Marketing Program Manager, CISCRP
Researchers are testing a number of approaches in clinical trials that involve introducing a weakened or inactive form of the virus into the body to prompt an immune response without causing harmful disease. If the body reacts as desired by creating antibodies to attack the virus, then it may build protection against future infection.
Vaccines like this have been successfully developed to prevent many diseases like measles, mumps, rubella, smallpox and chickenpox. Other vaccines under investigation, such as genetically-engineered DNA or mRNA vaccines, try to trick the coronavirus into mutating into a form that the body can more easily and effectively attack. Another category of vaccines are those intended to block the virus from attaching to healthy cells in the body and reproducing to cause widespread infection.
As researchers work to uncover an effective vaccine for prevention, they are also testing treatments in specific patient populations that are already infected with COVID-19. These treatments look to lessen the severity of symptoms and shorten recovery times. Some treatments currently in development seek to moderate the body’s own immune response to the virus.
The necessary steps
Vaccines and treatments for infectious diseases usually take nine or 10 years to develop, and most will fail to complete the process or obtain regulatory approval. This seems like a long time, but it is necessary for understanding the real effects of a new therapy and determining whether it is safe and effective at specific dosage levels.
Clinical trials follow a set progression: They begin with a small number of people to assess whether a treatment is safe, then grow to further evaluate safety and efficacy. At each stage of this progression, researchers review the results of clinical trials and get approval to move on to a subsequent stage.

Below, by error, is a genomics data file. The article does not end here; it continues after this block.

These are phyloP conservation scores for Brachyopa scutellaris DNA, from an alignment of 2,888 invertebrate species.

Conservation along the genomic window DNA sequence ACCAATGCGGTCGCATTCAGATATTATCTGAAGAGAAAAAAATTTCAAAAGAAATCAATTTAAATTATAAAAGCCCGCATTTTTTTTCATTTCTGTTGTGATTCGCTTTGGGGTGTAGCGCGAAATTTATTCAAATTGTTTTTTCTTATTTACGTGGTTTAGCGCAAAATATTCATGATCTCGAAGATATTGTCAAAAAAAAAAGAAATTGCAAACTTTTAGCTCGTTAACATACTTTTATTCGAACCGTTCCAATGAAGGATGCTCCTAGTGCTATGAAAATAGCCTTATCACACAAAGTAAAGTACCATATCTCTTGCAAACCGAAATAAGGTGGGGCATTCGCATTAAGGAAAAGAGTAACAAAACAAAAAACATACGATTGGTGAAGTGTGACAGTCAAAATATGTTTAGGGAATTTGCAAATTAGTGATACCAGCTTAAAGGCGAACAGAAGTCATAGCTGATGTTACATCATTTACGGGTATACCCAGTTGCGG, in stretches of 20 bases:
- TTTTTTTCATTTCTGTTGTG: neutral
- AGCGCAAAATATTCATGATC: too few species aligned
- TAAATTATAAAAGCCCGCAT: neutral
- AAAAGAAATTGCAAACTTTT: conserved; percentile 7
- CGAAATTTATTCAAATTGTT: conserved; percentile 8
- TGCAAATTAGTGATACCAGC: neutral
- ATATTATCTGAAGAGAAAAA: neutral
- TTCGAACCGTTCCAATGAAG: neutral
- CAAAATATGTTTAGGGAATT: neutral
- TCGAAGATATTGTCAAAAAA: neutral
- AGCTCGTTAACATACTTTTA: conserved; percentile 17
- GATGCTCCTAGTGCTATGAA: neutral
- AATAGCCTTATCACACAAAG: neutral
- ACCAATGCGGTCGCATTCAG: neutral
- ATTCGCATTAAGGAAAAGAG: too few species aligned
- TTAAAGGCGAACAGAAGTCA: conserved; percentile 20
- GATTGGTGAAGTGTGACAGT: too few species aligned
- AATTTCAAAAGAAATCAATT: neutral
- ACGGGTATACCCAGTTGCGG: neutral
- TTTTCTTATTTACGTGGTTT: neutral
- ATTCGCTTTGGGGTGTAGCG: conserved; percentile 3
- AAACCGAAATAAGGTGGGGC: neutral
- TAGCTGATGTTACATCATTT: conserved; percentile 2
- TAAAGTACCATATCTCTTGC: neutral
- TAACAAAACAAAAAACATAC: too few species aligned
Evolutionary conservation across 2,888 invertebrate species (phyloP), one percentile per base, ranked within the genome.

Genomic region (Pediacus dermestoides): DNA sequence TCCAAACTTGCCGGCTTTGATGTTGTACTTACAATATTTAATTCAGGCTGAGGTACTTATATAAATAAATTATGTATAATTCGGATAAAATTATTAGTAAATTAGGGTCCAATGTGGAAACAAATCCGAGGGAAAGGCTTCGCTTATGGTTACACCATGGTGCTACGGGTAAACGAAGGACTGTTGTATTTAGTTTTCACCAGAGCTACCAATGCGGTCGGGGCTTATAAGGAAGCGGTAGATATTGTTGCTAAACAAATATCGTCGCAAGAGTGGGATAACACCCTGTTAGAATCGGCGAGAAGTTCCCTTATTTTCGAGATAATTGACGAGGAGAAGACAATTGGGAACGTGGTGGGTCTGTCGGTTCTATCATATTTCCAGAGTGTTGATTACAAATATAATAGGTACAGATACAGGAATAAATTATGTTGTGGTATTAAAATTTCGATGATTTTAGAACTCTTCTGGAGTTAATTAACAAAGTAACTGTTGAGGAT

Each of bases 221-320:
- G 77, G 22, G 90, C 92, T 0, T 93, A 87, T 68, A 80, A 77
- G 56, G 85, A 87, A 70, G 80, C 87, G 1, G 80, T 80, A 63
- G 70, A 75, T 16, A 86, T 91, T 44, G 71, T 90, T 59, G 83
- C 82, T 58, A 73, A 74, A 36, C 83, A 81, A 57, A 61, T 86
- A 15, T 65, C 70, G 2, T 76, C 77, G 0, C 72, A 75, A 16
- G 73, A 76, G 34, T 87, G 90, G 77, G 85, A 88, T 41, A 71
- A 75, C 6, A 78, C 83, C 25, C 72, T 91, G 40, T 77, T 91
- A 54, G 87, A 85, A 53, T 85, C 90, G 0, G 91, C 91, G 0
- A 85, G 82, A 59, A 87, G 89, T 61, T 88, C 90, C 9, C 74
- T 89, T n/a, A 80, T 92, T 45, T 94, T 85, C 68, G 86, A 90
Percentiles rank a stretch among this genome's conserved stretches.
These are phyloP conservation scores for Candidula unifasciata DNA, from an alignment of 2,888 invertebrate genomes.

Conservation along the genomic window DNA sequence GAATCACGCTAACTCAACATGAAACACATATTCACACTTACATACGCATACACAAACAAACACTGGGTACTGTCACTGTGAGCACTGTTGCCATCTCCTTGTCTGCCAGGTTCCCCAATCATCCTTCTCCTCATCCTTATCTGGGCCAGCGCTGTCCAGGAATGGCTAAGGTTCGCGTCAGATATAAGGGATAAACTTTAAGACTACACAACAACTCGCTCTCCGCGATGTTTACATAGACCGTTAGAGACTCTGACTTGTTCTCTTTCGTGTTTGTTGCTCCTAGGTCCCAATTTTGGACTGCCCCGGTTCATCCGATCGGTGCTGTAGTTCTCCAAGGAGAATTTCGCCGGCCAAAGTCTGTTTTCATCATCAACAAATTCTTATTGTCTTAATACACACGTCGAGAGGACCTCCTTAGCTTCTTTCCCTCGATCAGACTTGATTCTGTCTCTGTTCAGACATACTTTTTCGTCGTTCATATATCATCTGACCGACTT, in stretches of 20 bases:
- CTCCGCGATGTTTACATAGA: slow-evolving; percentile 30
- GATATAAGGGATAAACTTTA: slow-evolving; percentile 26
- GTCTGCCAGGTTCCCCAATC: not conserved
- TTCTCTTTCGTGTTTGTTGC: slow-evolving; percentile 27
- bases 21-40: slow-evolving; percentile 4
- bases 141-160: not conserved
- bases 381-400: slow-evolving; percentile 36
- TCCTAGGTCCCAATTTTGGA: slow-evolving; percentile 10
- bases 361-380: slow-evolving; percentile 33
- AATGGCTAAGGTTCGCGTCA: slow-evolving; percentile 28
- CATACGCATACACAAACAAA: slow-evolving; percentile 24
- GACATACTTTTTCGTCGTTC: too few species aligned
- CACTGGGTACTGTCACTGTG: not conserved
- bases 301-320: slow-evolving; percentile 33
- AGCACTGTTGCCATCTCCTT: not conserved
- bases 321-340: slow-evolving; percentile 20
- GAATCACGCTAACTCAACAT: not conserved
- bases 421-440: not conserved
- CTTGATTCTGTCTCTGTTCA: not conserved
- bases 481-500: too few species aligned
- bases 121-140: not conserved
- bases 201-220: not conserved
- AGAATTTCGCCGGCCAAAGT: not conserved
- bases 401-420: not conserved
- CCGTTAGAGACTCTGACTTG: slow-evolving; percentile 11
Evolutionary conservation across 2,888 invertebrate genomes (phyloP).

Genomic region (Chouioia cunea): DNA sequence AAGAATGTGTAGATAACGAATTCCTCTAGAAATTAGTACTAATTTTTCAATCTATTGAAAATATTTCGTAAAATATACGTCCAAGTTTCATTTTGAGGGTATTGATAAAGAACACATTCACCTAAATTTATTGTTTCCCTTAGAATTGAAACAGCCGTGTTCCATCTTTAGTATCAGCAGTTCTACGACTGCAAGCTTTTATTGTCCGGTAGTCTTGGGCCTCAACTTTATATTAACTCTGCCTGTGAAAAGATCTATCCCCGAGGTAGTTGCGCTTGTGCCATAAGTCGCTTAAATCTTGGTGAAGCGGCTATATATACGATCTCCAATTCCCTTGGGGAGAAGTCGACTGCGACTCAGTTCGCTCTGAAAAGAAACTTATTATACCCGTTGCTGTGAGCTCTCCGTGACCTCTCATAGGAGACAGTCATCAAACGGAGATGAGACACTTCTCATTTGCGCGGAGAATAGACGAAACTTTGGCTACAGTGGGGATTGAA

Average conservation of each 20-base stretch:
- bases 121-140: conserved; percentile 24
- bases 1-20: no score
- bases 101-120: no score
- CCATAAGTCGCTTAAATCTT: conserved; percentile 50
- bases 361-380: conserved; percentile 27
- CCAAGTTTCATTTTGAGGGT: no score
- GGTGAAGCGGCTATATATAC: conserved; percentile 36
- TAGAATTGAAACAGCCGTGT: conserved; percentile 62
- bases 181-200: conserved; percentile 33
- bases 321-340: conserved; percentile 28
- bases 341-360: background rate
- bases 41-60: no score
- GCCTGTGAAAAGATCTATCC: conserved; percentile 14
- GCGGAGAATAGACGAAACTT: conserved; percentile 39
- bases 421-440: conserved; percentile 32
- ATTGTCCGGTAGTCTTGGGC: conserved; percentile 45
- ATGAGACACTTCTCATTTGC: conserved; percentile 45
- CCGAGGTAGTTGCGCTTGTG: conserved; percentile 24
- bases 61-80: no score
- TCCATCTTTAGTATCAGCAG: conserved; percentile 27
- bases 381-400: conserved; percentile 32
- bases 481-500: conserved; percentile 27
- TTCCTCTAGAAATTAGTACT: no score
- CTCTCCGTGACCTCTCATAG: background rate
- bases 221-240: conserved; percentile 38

Accelerating the process
The clinical trial process for COVID-19 treatments and vaccines is moving at a faster pace and may produce promising therapies within a few years. The pandemic has mobilized much higher levels of coordination between companies and government agencies. Some treatments and vaccines have a head start because they are based on research that was conducted for viruses that are similar to COVID-19.
Fast-tracked treatments and vaccines in clinical trials have received a lot of attention in the news. They include Moderna’s vaccine (mRNA-1273), Gilead Sciences’ treatment (remdesivir), Regeneron and Sanofi’s Kevzara treatment (sarilumab), and the antimalarial drugs hydroxychloroquine and chloroquine.
In some instances, for the most promising treatments and vaccine candidates, the Food and Drug Administration (FDA) may issue an emergency-use provision so patients, doctors, nurses, and other essential workers can begin using it. Under emergency-use conditions, even more information about a new vaccine or treatment will be used to inform researchers and the FDA about safety and efficacy.
There are many useful resources that provide real-time information about COVID-19 vaccines and treatments. To learn more, please visit https://www.nih.gov/health-information/coronavirus. If you would like to learn more about the clinical trial process and the phases of clinical research, please visit www.ciscrp.org.